Throughout American history, presidential funerals have been times of national mourning and reflection. This week's state funeral for former President Ronald Reagan is likely to continue that tradition.

For those of a certain age, the images of President John Kennedy's state funeral in November, 1963, remain vivid. They are a reminder not only of the grief and sorrow of a presidential assassination, but also of the healing power of a national memorial event shared by millions through television.

TV Announcer: "And so this stately, magnificent, majestic funeral procession has passed the Lincoln Memorial, across the Potomac River toward the final resting place of our 35th president."

From George Washington to Richard Nixon, the death of a president, whether in office or retired from public life, has often prompted a period of national mourning and reflection.

"America has no kings. It has no queens," said American University presidential historian Allan Lichtman. "Our presidents are the ones who establish that special mystical bond with the American people and a presidential state funeral would be equivalent to the funeral of one of the great crowned heads of the world."

The last presidential state funeral was held ten years ago for Richard Nixon, but the Nixon family chose to have the service in California and decided against a state funeral in Washington.

Professor Allan Lichtman says it has been a while since Washington played host to the funeral of a former president.

"The national grieving process, at least focused on the nation's capital like this one and having a president lie in state in the [Capitol building] Rotunda is very rare," he said. "This country has not seen a state funeral in Washington, D.C. since 1973 when Lyndon Baines Johnson died."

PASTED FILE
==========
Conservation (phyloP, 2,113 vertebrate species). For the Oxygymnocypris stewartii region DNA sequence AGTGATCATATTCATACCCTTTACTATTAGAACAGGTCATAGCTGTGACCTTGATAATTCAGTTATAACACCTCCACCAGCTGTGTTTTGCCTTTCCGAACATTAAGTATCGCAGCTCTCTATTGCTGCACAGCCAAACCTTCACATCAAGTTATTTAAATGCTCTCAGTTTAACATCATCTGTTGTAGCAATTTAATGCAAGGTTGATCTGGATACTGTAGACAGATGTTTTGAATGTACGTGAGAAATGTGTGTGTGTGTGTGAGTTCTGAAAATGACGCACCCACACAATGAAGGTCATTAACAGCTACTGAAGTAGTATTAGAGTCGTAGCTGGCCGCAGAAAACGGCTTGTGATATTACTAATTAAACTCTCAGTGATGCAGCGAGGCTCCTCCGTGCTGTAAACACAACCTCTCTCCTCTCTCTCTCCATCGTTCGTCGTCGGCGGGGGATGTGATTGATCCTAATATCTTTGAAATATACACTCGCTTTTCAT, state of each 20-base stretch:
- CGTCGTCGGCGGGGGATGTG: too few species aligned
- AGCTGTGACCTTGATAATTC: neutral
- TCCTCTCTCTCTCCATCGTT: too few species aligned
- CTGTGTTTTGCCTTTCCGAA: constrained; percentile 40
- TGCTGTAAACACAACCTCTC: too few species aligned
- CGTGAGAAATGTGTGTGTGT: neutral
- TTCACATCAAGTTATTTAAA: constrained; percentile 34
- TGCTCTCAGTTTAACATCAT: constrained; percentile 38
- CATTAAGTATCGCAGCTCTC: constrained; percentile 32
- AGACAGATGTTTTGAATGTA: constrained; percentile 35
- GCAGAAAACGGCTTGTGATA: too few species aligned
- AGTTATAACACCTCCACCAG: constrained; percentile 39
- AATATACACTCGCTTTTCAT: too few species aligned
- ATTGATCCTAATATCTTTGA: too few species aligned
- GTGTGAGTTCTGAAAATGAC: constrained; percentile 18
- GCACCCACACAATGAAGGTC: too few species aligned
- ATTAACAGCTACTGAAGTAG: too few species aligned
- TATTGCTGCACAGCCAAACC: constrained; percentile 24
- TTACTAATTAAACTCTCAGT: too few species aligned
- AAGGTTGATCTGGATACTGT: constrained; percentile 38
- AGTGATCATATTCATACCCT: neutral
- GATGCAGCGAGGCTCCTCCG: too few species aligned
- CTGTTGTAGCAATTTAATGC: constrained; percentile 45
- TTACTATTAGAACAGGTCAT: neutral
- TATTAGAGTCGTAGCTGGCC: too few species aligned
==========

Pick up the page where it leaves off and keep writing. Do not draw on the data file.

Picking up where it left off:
Ironically, former President Johnson died just a few weeks after attending the funeral of former President Harry Truman. The Truman family also declined to have a state funeral in Washington and the former president was buried in his home state of Missouri.

Historian Michael Beschloss says former President Johnson was determined to pay tribute to Harry Truman, even to the detriment of his own health. He spoke on the 'Don Imus' show on MSNBC television. "And one of the guests was Truman's friend, [former President] Lyndon Johnson, who at that point had very bad heart problems," he noted. "His doctors told him not to go. He loved Truman, felt at the time that Truman had not gotten enough respect. He went to the funeral and Johnson hated attending funerals. He went back and went into a decline and Johnson died about three weeks later and his family thinks that one of the things that brought on his final fatal heart attack was the stress of going to that funeral."

Presidential historian Allan Lichtman believes Ronald Reagan was one of the most influential political figures of the 20th century. He says the Reagan funeral will no doubt spark national reflection, discussion and, in some cases, debate about the former president's legacy. "These funerals of state in the capital are a time to reflect on the individual, the president's contributions to American history and to reflect on the times, the meaning of those times and finally, to consider the lessons that the legacy and the times have for the present day," he said.

Only presidents and former presidents are automatically eligible for state funerals, but the president may designate other recipients. The nation's first state funeral was held in 1865 for President Abraham Lincoln, who was assassinated just days after the end of the American Civil War.